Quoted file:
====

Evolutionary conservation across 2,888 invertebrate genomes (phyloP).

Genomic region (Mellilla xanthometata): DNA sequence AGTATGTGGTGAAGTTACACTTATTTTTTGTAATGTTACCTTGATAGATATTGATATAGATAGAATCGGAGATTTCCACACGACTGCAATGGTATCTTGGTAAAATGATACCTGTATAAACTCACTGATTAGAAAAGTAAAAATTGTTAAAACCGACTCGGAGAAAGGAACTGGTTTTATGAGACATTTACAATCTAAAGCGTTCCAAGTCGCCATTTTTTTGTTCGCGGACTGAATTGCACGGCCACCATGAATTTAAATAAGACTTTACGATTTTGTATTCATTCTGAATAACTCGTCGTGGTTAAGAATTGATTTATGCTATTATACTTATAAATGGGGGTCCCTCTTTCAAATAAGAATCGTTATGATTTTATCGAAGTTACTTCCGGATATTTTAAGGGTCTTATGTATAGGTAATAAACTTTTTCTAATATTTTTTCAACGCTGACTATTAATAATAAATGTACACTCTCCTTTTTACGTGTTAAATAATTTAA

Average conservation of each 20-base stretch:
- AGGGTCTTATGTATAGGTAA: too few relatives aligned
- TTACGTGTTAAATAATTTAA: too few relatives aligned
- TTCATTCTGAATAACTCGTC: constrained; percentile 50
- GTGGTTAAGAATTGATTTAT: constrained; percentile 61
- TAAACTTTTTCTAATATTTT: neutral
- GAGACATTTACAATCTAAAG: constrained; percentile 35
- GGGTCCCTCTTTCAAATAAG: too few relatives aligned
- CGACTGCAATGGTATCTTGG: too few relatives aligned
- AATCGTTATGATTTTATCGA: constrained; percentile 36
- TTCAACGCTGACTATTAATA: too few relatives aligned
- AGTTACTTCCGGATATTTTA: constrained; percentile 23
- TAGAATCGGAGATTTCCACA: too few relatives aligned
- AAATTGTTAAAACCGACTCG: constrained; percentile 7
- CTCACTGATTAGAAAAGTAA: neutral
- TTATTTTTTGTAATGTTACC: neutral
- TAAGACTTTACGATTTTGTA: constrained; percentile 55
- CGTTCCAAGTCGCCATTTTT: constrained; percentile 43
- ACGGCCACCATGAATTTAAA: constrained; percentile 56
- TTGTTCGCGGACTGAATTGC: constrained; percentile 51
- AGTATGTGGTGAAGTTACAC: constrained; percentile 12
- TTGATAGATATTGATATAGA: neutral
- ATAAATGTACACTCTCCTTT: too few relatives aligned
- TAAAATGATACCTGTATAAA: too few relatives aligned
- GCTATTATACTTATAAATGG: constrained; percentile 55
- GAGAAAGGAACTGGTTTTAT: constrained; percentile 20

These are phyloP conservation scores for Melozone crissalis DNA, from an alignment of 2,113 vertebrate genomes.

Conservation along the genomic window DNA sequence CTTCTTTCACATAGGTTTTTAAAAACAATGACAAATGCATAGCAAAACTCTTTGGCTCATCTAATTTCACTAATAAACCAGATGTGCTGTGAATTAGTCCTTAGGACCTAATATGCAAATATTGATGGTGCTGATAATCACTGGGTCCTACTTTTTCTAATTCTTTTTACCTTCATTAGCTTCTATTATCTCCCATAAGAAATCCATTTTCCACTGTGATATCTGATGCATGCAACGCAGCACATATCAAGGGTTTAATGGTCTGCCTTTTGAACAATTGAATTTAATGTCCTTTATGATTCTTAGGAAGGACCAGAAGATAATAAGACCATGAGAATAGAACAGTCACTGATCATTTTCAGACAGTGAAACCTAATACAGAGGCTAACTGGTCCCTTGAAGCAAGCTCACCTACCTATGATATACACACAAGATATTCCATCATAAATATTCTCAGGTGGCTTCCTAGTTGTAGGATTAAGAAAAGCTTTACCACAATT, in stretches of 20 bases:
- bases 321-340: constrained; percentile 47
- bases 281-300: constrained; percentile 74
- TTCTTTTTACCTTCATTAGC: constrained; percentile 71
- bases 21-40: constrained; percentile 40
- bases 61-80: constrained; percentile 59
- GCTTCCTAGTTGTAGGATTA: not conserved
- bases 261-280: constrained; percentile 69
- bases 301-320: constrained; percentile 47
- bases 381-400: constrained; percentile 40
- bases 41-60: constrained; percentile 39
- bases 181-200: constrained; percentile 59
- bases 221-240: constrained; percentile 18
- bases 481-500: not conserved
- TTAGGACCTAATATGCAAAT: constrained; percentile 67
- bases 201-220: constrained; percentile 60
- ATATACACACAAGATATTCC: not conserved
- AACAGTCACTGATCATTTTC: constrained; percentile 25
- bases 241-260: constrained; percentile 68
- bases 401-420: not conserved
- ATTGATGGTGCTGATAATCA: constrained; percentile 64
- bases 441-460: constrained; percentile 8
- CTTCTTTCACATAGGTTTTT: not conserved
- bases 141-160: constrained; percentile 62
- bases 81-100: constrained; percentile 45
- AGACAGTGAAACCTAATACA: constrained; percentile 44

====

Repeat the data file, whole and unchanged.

Evolutionary conservation across 2,888 invertebrate genomes (phyloP).

Genomic region (Mellilla xanthometata): DNA sequence AGTATGTGGTGAAGTTACACTTATTTTTTGTAATGTTACCTTGATAGATATTGATATAGATAGAATCGGAGATTTCCACACGACTGCAATGGTATCTTGGTAAAATGATACCTGTATAAACTCACTGATTAGAAAAGTAAAAATTGTTAAAACCGACTCGGAGAAAGGAACTGGTTTTATGAGACATTTACAATCTAAAGCGTTCCAAGTCGCCATTTTTTTGTTCGCGGACTGAATTGCACGGCCACCATGAATTTAAATAAGACTTTACGATTTTGTATTCATTCTGAATAACTCGTCGTGGTTAAGAATTGATTTATGCTATTATACTTATAAATGGGGGTCCCTCTTTCAAATAAGAATCGTTATGATTTTATCGAAGTTACTTCCGGATATTTTAAGGGTCTTATGTATAGGTAATAAACTTTTTCTAATATTTTTTCAACGCTGACTATTAATAATAAATGTACACTCTCCTTTTTACGTGTTAAATAATTTAA

Average conservation of each 20-base stretch:
- AGGGTCTTATGTATAGGTAA: too few relatives aligned
- TTACGTGTTAAATAATTTAA: too few relatives aligned
- TTCATTCTGAATAACTCGTC: constrained; percentile 50
- GTGGTTAAGAATTGATTTAT: constrained; percentile 61
- TAAACTTTTTCTAATATTTT: neutral
- GAGACATTTACAATCTAAAG: constrained; percentile 35
- GGGTCCCTCTTTCAAATAAG: too few relatives aligned
- CGACTGCAATGGTATCTTGG: too few relatives aligned
- AATCGTTATGATTTTATCGA: constrained; percentile 36
- TTCAACGCTGACTATTAATA: too few relatives aligned
- AGTTACTTCCGGATATTTTA: constrained; percentile 23
- TAGAATCGGAGATTTCCACA: too few relatives aligned
- AAATTGTTAAAACCGACTCG: constrained; percentile 7
- CTCACTGATTAGAAAAGTAA: neutral
- TTATTTTTTGTAATGTTACC: neutral
- TAAGACTTTACGATTTTGTA: constrained; percentile 55
- CGTTCCAAGTCGCCATTTTT: constrained; percentile 43
- ACGGCCACCATGAATTTAAA: constrained; percentile 56
- TTGTTCGCGGACTGAATTGC: constrained; percentile 51
- AGTATGTGGTGAAGTTACAC: constrained; percentile 12
- TTGATAGATATTGATATAGA: neutral
- ATAAATGTACACTCTCCTTT: too few relatives aligned
- TAAAATGATACCTGTATAAA: too few relatives aligned
- GCTATTATACTTATAAATGG: constrained; percentile 55
- GAGAAAGGAACTGGTTTTAT: constrained; percentile 20

These are phyloP conservation scores for Melozone crissalis DNA, from an alignment of 2,113 vertebrate genomes.

Conservation along the genomic window DNA sequence CTTCTTTCACATAGGTTTTTAAAAACAATGACAAATGCATAGCAAAACTCTTTGGCTCATCTAATTTCACTAATAAACCAGATGTGCTGTGAATTAGTCCTTAGGACCTAATATGCAAATATTGATGGTGCTGATAATCACTGGGTCCTACTTTTTCTAATTCTTTTTACCTTCATTAGCTTCTATTATCTCCCATAAGAAATCCATTTTCCACTGTGATATCTGATGCATGCAACGCAGCACATATCAAGGGTTTAATGGTCTGCCTTTTGAACAATTGAATTTAATGTCCTTTATGATTCTTAGGAAGGACCAGAAGATAATAAGACCATGAGAATAGAACAGTCACTGATCATTTTCAGACAGTGAAACCTAATACAGAGGCTAACTGGTCCCTTGAAGCAAGCTCACCTACCTATGATATACACACAAGATATTCCATCATAAATATTCTCAGGTGGCTTCCTAGTTGTAGGATTAAGAAAAGCTTTACCACAATT, in stretches of 20 bases:
- bases 321-340: constrained; percentile 47
- bases 281-300: constrained; percentile 74
- TTCTTTTTACCTTCATTAGC: constrained; percentile 71
- bases 21-40: constrained; percentile 40
- bases 61-80: constrained; percentile 59
- GCTTCCTAGTTGTAGGATTA: not conserved
- bases 261-280: constrained; percentile 69
- bases 301-320: constrained; percentile 47
- bases 381-400: constrained; percentile 40
- bases 41-60: constrained; percentile 39
- bases 181-200: constrained; percentile 59
- bases 221-240: constrained; percentile 18
- bases 481-500: not conserved
- TTAGGACCTAATATGCAAAT: constrained; percentile 67
- bases 201-220: constrained; percentile 60
- ATATACACACAAGATATTCC: not conserved
- AACAGTCACTGATCATTTTC: constrained; percentile 25
- bases 241-260: constrained; percentile 68
- bases 401-420: not conserved
- ATTGATGGTGCTGATAATCA: constrained; percentile 64
- bases 441-460: constrained; percentile 8
- CTTCTTTCACATAGGTTTTT: not conserved
- bases 141-160: constrained; percentile 62
- bases 81-100: constrained; percentile 45
- AGACAGTGAAACCTAATACA: constrained; percentile 44